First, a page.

Okay, now for some more ‘forest’ pictures.
I love this one. There’s a lot going on in this small area. The greenish-brown algae are actually a red alga, Mazzaella flaccida. There are two large clumps of stuff in the photo. The clump on the left, consisting of round lumps, is a clone of the aggregating anemone Anthopleura elegantissima. The other clump is a mass of tubes of the polychaete worm Phragmatopoma californica. These two clumps were formed in very different ways, reflecting the vastly different biology of the animals that made them.
Anthopleura elegantissima is one of four species of Anthopleura anemones we have in California and is the only one to grow by cloning. It does so via longitudinal fission, in which an anemone literally rips itself in half. I wrote about them last year. Note that in this aggregation, all of the anemones are about the same size. That’s because they’re all clones of each other and share the exact same genetic makeup.
Whereas a clone of A. elegantissima represents a single genotype formed by cloning, clumps of Phragmatopoma arise by gregarious settlement. Each of the tubes in a clump is occupied by a single worm, which recruited to that spot as a larva and settled down to live its life. When it comes time to look for a permanent home, the planktonic larvae of Phragmatopoma are attracted by the scent of adult conspecifics. The larvae settle on the tubes of existing adults and undergo metamorphosis. Each worm builds its tube as it grows, using some kind of miraculous cement that sticks sand grains together, much as a mason stacks bricks to build a wall. One of the remarkable things about this construction is that the cement is secreted by the animal’s body and starts out sticky and then hardens, all in seawater. It’s a likely candidate for Best Underwater Epoxy around. Interestingly, Phragmatopoma can build its tube only as a growing juvenile. Adult worms that are removed from their tubes do not build new ones, and soon die.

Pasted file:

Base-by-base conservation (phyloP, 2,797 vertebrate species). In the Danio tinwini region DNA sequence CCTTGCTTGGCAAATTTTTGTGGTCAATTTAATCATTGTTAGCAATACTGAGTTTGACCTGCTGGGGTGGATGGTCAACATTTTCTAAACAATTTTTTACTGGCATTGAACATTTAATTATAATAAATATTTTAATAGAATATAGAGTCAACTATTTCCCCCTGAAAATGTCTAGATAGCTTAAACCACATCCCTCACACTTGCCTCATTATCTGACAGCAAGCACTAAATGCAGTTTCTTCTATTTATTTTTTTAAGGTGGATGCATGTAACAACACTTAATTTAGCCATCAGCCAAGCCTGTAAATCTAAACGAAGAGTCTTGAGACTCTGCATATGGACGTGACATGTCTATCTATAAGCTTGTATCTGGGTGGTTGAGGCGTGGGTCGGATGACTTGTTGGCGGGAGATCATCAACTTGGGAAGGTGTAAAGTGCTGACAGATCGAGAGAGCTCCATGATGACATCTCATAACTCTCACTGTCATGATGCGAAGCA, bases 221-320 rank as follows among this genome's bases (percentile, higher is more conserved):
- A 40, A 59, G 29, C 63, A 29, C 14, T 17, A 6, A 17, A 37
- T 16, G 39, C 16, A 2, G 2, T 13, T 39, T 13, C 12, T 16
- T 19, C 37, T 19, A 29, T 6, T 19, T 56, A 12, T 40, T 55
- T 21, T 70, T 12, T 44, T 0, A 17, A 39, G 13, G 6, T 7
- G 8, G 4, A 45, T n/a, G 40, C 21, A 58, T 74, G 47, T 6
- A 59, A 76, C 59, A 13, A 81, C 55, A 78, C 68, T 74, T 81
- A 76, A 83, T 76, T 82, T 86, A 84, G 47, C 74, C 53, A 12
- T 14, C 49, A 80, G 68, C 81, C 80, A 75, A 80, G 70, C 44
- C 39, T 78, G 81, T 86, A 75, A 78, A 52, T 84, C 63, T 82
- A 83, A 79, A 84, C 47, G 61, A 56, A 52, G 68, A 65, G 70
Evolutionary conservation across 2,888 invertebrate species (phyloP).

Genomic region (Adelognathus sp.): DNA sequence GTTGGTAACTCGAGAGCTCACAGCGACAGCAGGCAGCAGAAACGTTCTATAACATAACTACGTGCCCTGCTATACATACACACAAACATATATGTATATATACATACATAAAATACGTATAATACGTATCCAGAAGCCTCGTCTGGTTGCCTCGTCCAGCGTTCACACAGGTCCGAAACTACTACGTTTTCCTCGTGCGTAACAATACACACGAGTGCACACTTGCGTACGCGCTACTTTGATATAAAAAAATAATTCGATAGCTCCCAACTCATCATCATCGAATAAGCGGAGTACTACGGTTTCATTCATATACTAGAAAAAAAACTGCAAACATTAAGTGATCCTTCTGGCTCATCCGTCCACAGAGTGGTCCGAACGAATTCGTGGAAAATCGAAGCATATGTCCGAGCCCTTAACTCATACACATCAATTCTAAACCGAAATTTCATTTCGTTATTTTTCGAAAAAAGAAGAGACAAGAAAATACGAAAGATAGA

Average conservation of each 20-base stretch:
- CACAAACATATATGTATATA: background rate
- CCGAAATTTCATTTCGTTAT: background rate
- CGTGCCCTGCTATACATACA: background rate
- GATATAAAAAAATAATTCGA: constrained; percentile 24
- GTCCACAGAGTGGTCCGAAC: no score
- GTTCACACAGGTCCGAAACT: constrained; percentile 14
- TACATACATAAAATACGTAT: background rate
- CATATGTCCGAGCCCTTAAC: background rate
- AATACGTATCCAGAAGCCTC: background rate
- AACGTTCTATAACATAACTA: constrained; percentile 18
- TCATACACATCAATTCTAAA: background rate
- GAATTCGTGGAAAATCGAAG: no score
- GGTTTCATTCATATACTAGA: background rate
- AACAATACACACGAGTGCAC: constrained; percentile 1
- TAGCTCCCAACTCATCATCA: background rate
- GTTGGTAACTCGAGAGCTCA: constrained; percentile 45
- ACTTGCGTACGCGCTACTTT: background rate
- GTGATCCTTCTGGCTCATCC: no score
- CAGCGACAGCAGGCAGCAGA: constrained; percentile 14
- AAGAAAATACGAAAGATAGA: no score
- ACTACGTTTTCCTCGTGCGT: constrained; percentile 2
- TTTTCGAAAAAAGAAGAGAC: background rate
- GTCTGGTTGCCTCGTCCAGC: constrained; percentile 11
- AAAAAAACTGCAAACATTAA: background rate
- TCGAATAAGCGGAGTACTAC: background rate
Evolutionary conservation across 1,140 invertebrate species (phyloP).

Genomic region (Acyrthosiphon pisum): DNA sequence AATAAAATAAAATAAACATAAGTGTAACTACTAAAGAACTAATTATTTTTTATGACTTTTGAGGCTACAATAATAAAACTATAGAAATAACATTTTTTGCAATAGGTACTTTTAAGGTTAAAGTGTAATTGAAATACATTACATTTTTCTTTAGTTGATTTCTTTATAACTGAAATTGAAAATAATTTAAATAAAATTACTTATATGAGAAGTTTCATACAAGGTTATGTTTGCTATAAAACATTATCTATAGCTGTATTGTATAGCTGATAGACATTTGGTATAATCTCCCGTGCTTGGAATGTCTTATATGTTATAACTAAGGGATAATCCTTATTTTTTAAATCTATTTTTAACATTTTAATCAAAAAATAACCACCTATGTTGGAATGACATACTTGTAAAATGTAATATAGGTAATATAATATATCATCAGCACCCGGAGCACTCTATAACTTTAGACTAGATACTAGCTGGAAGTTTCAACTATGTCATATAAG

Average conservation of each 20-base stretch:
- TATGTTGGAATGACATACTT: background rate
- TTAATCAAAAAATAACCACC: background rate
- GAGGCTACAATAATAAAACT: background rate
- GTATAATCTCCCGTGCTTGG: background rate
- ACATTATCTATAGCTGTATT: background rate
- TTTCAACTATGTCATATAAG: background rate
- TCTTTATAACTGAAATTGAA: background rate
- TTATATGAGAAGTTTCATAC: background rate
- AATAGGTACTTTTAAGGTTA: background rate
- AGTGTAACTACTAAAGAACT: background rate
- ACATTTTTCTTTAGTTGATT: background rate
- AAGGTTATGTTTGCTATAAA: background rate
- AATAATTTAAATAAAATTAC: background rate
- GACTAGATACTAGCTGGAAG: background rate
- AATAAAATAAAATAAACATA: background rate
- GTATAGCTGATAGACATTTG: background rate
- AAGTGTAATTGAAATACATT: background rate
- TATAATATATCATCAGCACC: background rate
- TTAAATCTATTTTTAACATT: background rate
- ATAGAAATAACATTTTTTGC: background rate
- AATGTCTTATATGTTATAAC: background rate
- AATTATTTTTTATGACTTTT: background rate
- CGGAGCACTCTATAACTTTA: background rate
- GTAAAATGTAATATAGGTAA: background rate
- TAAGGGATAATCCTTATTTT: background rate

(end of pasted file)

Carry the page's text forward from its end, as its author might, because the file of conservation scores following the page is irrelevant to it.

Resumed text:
Here’s another nice clump of Phragmatopoma:
See that pile of rocks out there? That’s where we were blitzing. Given the not-so-lowness of the tide I didn’t know if we would be able to make it out there. We were lucky, though, and were able to spend ~30 minutes out on that little point.
So far, the Pigeon Point Bioblitz has yielded 204 observations for iNaturalist, with three participants (so far!) identifying 77 species. Several of my observations were of red algae that I did not recognize; hopefully an expert will come along to ID those for me. Snapshot Cal Coast 2017 continues through this weekend. My intertidal Bioblitzes are over, but I hope to contribute one last set of observations by collecting and examining plankton on Sunday.